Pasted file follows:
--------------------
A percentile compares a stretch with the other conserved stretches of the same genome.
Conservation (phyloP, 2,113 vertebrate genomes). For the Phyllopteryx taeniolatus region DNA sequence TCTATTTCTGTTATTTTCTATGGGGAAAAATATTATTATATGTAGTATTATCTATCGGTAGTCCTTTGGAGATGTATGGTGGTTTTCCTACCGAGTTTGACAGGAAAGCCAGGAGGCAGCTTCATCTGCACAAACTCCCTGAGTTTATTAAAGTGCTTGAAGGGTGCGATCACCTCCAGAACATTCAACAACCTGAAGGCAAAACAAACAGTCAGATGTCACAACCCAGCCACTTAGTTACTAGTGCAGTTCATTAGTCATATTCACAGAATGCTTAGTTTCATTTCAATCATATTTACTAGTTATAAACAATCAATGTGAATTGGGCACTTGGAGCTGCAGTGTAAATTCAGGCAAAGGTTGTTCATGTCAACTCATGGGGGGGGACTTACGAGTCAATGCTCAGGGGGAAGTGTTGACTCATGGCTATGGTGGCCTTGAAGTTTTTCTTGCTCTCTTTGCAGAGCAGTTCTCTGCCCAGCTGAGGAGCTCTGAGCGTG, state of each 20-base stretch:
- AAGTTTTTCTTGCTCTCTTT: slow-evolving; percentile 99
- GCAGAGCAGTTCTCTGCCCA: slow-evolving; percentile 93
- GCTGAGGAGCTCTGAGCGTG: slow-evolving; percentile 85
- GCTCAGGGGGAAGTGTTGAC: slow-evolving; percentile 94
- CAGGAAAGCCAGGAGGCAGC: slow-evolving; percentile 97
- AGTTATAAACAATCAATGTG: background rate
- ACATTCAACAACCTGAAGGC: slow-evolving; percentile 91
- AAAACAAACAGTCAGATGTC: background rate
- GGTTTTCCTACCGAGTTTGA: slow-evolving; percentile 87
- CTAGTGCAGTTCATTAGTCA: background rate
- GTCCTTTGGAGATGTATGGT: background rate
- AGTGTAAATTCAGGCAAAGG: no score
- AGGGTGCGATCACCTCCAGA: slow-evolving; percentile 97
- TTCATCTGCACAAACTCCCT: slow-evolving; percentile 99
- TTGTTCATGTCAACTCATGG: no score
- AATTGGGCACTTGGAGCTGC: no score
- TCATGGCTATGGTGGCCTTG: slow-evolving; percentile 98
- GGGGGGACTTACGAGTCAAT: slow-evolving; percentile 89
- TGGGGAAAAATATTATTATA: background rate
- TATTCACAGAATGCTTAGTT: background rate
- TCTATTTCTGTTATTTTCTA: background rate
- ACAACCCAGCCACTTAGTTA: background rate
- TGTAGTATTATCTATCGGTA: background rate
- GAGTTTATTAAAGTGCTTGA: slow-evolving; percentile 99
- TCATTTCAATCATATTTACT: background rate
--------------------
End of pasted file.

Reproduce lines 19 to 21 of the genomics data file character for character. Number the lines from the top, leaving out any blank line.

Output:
- TCATGGCTATGGTGGCCTTG: slow-evolving; percentile 98
- GGGGGGACTTACGAGTCAAT: slow-evolving; percentile 89
- TGGGGAAAAATATTATTATA: background rate